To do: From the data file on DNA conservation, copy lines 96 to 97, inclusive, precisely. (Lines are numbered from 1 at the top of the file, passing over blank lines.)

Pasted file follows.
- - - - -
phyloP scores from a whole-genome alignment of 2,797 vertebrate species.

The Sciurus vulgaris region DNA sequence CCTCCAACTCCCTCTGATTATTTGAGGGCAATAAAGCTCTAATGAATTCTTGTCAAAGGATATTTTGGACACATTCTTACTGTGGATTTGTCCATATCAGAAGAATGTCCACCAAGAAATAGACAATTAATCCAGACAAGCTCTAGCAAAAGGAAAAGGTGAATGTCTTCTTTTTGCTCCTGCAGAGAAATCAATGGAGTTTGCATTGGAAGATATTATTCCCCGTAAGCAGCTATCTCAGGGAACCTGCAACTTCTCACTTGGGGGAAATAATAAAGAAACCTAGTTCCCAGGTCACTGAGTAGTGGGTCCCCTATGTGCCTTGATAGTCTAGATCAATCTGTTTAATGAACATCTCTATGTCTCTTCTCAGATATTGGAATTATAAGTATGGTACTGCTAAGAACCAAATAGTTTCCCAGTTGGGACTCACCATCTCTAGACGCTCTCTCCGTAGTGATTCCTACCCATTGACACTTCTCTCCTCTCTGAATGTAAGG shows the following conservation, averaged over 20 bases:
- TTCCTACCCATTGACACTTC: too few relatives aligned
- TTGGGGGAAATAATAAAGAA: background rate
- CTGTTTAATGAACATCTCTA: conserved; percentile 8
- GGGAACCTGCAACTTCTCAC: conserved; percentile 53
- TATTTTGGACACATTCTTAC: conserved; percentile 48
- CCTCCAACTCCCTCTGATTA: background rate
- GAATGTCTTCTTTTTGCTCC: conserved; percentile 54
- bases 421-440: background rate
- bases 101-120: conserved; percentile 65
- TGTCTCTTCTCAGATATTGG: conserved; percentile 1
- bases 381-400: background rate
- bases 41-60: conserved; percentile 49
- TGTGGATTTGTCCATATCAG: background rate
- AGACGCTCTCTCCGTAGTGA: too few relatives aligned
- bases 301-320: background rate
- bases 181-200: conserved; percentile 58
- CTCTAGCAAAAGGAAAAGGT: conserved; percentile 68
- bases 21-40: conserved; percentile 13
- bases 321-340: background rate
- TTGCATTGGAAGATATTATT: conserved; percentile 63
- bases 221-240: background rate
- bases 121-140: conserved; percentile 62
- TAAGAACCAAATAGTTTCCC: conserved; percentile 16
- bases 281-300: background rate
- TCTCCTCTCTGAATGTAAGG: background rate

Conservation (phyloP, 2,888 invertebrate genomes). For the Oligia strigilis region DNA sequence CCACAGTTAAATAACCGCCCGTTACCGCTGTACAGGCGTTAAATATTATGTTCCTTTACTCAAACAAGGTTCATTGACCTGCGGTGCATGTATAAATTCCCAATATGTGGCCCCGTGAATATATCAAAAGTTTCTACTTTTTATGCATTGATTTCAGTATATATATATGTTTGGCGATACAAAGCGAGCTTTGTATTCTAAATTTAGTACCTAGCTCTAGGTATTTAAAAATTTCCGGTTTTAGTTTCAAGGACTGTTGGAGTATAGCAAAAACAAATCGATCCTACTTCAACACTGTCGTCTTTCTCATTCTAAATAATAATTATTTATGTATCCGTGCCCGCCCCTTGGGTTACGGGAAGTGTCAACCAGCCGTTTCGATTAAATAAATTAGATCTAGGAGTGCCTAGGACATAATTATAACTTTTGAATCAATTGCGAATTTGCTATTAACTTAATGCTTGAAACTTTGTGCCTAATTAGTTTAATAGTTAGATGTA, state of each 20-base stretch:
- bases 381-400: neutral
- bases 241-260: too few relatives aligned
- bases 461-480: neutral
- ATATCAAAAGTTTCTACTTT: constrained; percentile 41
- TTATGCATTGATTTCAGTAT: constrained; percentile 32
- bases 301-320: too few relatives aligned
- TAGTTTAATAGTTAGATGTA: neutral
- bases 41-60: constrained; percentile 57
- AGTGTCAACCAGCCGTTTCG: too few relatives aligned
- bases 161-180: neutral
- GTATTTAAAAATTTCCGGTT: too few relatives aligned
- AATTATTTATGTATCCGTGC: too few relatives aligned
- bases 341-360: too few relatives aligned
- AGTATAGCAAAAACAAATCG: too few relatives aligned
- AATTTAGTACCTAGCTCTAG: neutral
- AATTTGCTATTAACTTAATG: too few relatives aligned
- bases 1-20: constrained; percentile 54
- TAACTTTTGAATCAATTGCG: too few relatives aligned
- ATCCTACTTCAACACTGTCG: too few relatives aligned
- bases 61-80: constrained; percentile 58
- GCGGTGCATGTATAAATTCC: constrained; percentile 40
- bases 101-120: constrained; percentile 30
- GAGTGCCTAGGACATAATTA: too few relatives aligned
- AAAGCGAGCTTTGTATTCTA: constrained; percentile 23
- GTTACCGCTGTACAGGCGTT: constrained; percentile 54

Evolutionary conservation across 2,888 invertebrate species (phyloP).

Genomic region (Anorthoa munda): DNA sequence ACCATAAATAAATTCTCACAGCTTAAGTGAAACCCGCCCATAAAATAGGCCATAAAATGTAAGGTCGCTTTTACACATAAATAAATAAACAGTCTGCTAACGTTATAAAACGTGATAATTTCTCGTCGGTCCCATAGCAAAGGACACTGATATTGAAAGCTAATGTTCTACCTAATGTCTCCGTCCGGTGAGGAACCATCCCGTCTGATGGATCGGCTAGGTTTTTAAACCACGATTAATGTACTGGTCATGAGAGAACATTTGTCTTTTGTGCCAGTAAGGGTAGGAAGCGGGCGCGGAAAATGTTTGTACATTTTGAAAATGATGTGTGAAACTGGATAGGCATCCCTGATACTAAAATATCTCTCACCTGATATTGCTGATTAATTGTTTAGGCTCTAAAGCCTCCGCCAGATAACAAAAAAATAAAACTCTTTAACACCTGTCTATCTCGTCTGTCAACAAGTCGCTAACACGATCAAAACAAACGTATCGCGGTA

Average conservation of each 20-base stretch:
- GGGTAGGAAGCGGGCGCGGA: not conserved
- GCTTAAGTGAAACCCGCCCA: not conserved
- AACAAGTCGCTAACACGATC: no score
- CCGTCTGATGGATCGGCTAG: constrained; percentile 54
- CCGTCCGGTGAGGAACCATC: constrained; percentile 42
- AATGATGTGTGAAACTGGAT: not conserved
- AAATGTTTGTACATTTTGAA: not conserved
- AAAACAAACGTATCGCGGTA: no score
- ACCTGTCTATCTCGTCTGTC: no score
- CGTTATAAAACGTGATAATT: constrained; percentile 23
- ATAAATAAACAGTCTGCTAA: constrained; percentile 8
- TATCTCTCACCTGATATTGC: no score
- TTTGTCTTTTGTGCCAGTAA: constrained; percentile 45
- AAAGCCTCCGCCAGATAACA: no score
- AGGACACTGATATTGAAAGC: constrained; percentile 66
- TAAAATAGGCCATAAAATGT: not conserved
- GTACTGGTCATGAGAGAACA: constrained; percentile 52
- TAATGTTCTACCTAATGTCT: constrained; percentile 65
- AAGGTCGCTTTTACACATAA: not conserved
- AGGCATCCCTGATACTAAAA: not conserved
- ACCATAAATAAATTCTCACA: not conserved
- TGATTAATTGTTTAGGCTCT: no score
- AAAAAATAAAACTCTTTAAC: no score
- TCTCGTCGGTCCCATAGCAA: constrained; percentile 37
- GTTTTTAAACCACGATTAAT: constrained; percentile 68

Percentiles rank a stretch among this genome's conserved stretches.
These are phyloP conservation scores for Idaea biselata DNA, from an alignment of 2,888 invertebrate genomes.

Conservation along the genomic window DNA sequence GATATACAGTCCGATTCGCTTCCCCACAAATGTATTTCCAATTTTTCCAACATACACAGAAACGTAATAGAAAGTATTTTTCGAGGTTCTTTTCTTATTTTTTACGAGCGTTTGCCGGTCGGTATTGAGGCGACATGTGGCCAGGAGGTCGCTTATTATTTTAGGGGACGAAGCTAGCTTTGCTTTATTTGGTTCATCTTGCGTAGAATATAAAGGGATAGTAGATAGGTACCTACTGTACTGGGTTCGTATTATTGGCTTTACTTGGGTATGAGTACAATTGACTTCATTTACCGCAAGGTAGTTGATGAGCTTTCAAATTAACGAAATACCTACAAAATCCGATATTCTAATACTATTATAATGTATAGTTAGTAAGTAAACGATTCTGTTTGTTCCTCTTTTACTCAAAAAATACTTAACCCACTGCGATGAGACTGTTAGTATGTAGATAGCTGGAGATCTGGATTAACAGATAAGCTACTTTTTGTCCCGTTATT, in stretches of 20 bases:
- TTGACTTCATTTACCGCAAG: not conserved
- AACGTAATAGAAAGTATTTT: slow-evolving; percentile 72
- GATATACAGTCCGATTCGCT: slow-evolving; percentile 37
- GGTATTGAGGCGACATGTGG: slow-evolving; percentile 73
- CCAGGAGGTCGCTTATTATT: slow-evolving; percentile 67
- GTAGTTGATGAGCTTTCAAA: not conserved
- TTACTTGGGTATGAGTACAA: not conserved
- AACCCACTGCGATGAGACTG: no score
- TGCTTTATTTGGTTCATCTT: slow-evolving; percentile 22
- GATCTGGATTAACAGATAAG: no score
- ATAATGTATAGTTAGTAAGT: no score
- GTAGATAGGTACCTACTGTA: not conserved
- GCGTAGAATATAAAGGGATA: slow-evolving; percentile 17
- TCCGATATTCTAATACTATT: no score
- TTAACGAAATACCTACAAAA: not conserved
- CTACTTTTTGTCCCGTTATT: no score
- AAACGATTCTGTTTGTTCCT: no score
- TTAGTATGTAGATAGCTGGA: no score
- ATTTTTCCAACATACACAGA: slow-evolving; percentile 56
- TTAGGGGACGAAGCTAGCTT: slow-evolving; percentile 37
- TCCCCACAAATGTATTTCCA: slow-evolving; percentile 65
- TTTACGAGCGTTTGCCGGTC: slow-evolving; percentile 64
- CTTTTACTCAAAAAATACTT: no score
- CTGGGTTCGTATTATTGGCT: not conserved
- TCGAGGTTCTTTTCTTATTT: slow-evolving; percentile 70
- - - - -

- GTAGATAGGTACCTACTGTA: not conserved
- GCGTAGAATATAAAGGGATA: slow-evolving; percentile 17